Les Reed And Rick Wakeman ‎– Creepshow 2

2 out of 5

Label: Waxwork Records

Produced by: ?

Damn, this was… surprisingly boring.  I can’t claim to know anything about Les Reed’s music – Reed was part of the John Barry 7 and composed notable tracks with Mr. Barry from before my time – but he has quite a history with movie and TV tunes prior to Creepshow 2, and I feel like a good horror score can benefit from some pop tune sensibilities that such scoring might employ, so, sure, y’know, Les Reed.  Add to that Rick Wakeman of Yes (and 90 billions other albums’) fame, and you’d seem to have the backbone for at least an interesting score.

Reed’s liner notes on this Waxwork edition make it sound likely that Creepshow 2 producer David Ball, whom requested Wakeman, was probably just a prog fanboy, seeing if he could nab one of his musical heroes to guest star on the thing (this is 1000% conjecture on my behalf), which may be why Wakeman’s contributions are an absolute snooze, or, at least, why the guy approached it more as an experimental set of tracks – all minimalist, plodding notes – than something befitting a pulp-inspired scare flick, as in: he scored what he wanted to, versus what maybe made more sense.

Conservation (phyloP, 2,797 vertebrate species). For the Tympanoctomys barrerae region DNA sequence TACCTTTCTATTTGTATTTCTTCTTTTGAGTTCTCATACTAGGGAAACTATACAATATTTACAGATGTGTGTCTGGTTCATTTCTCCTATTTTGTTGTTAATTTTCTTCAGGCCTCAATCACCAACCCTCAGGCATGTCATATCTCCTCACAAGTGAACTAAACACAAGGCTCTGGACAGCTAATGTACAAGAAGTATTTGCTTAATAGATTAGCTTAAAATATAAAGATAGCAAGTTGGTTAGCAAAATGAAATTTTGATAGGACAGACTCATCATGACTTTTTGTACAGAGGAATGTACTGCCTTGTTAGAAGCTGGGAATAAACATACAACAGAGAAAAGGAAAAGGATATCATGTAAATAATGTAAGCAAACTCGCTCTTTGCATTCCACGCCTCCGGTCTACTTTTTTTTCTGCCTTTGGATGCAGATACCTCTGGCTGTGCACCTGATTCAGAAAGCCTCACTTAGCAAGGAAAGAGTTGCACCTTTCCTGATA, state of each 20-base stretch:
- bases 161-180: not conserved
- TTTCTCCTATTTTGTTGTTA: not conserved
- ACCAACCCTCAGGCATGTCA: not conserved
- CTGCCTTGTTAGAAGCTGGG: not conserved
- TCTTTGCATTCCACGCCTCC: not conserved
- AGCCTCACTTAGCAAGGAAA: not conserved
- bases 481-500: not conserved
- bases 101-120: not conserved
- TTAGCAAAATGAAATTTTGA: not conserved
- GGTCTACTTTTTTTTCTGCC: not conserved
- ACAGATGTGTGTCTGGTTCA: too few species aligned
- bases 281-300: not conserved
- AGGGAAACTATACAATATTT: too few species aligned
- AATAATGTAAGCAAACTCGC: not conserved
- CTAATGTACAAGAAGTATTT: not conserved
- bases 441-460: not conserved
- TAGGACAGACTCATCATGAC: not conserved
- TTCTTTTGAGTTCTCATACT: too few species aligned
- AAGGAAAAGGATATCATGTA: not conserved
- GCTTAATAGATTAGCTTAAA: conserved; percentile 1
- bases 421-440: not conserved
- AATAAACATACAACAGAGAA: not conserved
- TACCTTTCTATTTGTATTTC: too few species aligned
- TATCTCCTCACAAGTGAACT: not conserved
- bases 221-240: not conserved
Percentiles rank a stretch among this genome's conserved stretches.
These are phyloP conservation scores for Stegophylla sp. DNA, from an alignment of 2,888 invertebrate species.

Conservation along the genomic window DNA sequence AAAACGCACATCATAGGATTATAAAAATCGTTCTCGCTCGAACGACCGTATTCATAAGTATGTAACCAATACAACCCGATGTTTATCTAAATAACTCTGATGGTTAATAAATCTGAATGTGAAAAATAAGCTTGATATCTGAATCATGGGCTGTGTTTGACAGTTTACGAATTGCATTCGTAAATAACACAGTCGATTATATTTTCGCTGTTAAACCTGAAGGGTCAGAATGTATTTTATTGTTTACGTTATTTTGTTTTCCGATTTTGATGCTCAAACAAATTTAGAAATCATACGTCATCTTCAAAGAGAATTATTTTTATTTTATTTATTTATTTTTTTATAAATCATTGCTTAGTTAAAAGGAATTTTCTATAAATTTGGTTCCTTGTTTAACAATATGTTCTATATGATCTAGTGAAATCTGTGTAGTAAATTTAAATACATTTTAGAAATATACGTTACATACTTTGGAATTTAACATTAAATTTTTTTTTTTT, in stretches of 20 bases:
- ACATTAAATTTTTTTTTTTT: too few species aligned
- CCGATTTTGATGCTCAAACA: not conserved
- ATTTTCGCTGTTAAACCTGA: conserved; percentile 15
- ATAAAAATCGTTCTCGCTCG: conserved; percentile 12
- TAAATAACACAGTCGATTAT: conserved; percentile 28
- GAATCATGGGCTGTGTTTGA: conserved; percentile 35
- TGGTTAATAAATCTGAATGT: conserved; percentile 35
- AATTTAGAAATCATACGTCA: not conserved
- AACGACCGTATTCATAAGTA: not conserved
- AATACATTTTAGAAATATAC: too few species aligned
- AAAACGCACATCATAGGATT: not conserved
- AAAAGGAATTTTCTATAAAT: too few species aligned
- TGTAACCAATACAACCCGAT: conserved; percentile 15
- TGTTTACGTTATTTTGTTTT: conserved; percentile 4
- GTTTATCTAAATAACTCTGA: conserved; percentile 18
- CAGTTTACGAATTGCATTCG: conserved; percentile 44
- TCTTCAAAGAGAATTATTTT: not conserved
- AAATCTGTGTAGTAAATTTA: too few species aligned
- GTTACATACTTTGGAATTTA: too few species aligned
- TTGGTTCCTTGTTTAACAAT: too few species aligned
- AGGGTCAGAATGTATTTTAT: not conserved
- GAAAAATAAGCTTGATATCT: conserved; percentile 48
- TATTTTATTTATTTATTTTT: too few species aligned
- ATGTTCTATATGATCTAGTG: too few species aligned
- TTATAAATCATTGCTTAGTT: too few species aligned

Reed’s work is much more listenable in comparison, but he also seems to be unsure of what tone to strike at the score’s outset: the first LPs take until the first few tracks of side B to show much life.  Side A has some spots of inspiration, when orchestration kicks in, but it’s otherwise rather wishy-washy, with the film clips that are mixed in too quiet in comparison to the music.  However, side D’s tracks are fantastic, and full of life: fully orchestrated; big, thematic sounds.  It’s admittedly been many years since I’ve seen Creepshow 2, so I can’t say if the scenes scored demanded the change in musical styles, but regardless, side D is the only part of the listen that actually emerges as fully composed and of interest.

Further knocking down the listenability of this is how it’s sequenced.  Creepshow 2 is an anthology film with 3 segments.  If we assume they’re of equal length, you can see how that creates some timing problems whether you’re on 1 LP or 2, and, indeed, the “episodes” are split across the sides, with the second part (the one Wakeman score) starting on the last track of side B, and the third part drifting over from C to D, meaning that we have to go and flip the vinyl or change it and start up sort of in the middle of a thought.  As though to cover for the underwhelming nature of the score, Waxwork at least went all out – moreso than usual – on packaging, with a pseudo comic book as the liner notes, and super-bright, eye-catching cover art from Gary Pullin.